In Collins v. Scott, 100 Cal. 452, 34 P. 1085, the supreme court of California again expressly affirmed the decision in Bayly v. Muehe. That action was brought to vacate a judgment of foreclosure, and all proceedings thereunder, including the sale and conveyance.Summary of this case from Hearfield v. Bridges
Hearing In Bank Denied.
Appeal from a judgment of the Superior Court of Santa Clara County.
Henry E. Highton, for Appellants.
Galpin & Zeigler, for Respondents.
JUDGES: Searls, C. Vanclief, C., and Haynes, C., concurred. Garoutte, J., Paterson, J., Harrison, J.
This action is brought to procure a vacation, as to the plaintiffs, of a judgment of foreclosure, and all proceedings thereunder, including a sale of the mortgaged premises, to have a certificate of sale and a sheriff's deed declared void, for an accounting by the purchaser and his successor in interest of the rents and profits, and for a decree allowing plaintiffs to redeem the undivided three-tenths of said mortgaged premises on paying a like three-tenths of the amount found due upon an accounting on said mortgage, etc.
A demurrer was interposed to the amended complaint of plaintiffs, which was sustained by the court; and upon plaintiff's failure to amend, final judgment was entered in favor of the defendants, from which judgment plaintiffs appeal.
There is a bill of exceptions in the record, taken to the action of the court in striking out portions of the original complaint, but as an amended complaint was subsequently filed, the error, if any, in the order striking out was thereby waived. Were it otherwise, the portion stricken out is substantially inserted, and at greater length, in the amended complaint.
The demurrer was based upon a failure of the amended complaint to state facts sufficient to constitute a cause of action, and this is the only question presented for consideration.
The following synopsis of the allegations of the complaint are deemed sufficient to illustrate its salient points:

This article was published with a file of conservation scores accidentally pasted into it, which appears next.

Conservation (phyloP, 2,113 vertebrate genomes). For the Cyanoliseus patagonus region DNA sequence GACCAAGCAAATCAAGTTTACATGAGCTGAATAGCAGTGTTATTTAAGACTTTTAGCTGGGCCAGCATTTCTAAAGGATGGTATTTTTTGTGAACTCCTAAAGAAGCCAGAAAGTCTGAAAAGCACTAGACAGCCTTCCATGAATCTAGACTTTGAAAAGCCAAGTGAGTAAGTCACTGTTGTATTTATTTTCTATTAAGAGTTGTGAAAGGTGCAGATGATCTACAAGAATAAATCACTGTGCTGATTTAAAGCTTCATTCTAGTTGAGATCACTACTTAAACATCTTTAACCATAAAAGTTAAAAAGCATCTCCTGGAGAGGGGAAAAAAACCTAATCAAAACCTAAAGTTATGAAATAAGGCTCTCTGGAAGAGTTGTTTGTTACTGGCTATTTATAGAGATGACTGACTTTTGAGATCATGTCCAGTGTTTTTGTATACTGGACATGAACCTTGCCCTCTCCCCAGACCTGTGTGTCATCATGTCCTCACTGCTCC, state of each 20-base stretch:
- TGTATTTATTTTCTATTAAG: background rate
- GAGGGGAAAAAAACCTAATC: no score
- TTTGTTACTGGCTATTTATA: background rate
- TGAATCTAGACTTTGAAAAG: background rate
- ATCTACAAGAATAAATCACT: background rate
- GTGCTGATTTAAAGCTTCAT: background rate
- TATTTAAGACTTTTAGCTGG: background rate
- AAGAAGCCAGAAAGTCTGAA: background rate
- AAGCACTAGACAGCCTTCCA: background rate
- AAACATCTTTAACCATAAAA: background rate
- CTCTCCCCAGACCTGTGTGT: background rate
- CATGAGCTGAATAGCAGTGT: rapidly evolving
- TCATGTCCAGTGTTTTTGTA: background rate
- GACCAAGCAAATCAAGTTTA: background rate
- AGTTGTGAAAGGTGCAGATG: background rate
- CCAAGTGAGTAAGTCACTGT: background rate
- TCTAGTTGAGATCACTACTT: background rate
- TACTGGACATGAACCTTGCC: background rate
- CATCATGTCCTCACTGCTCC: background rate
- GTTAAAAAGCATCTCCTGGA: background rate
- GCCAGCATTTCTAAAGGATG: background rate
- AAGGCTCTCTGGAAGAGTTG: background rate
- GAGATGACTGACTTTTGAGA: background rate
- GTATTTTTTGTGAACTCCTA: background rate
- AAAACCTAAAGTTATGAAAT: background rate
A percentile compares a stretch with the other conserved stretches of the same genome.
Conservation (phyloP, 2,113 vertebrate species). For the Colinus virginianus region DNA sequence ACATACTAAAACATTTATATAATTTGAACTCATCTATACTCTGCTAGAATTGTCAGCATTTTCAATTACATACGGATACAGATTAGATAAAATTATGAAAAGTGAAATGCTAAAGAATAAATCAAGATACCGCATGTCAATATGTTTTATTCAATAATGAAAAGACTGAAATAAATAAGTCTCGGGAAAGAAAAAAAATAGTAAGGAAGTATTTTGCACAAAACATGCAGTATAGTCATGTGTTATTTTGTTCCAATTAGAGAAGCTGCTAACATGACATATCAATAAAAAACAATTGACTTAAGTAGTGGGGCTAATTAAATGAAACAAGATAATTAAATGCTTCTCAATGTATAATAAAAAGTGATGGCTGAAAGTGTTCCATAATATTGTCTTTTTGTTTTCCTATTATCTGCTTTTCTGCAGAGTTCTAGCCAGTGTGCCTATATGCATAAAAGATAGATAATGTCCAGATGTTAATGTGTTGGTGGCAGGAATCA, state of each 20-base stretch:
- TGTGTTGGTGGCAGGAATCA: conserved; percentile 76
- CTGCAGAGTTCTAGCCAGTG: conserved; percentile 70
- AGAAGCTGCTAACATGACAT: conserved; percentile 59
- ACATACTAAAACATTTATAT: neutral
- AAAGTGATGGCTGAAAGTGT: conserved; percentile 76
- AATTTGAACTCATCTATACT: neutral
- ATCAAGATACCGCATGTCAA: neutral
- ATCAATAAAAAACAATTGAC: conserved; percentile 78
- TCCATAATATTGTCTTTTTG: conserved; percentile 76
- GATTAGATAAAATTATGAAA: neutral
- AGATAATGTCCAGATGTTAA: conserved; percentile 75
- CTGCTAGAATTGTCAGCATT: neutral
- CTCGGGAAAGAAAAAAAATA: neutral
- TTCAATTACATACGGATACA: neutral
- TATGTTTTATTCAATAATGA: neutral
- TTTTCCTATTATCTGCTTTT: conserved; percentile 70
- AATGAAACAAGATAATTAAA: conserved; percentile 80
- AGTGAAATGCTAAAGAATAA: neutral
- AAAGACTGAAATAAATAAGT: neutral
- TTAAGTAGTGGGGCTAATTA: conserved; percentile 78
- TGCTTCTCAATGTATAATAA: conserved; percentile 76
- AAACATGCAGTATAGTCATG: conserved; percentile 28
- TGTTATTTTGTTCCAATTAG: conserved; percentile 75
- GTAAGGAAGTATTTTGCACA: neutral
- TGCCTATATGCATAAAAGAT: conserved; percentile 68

On the twelfth day of January, 1877, Lemuel P. Collins and Cymantha O. Collins, his wife, executed to Salvin P. Collins a mortgage upon two parcels of land situate in Santa Clara county, to secure the payment by Lemuel P. Collins to said Salvin P. Collins, mortgagee, of ten thousand dollars, with interest at one per cent per month from date, and payable on or before January 12, 1878.
The mortgaged property was community property of the mortgagors Lemuel P. Collins and Cymantha O. Collins, his wife, a homestead having been duly declared thereon under and by virtue of the laws of the state of California.
Cymantha O. Collins was possessed of separate estate and property, and in purchasing the land mortgaged Lemuel P. Collins, her husband, had used over five thousand dollars of his said wife's funds in paying the purchase price of said land, for which sum he was indebted to her at the date of the mortgage.
Salvin P. Collins, the mortgagee, knew the foregoing facts, and for the purpose of inducing Cymantha O. Collins, the wife, to unite in the execution of the mortgage, and for her benefit and for the benefit of the children, of herself and of her husband, at and immediately before the execution of the mortgage, promised and agreed with the mortgagors and their children that if she, the said Cymantha, would unite in the execution of the mortgage to him, he would, in the event of an action to foreclose and sell the mortgaged premises, set apart and convey to the said Cymantha [34 P. 1086] and her children a sufficient quantity of the mortgaged land, or land in some other part of the county of Santa Clara, in or near to San Jose, to an amount in value of not less than two thousand dollars to be secured and conveyed as a homestead for said Cymantha O. Collins and her children, and for their use and benefit.
This has not been done. Lemuel P. Collins died intestate on the twenty-seventh day of May, 1879, leaving as heirs Cymantha O. Collins, his wife, and the plaintiffs herein, their children, all then infants, and two daughters by a former marriage.
On or about July 12, 1879, Salvin P. Collins, the mortgagee, procured one John T. Bury to be appointed administrator of the estate of Lemuel P. Collins, deceased, and with the fraudulent intent of avoiding his said agreement in regard to a conveyance of the value of two thousand dollars, and without the knowledge of plaintiffs, who were infants, falsely represented to the administrator that there was no defense to his mortgage, and thereupon brought an action to foreclose said mortgage.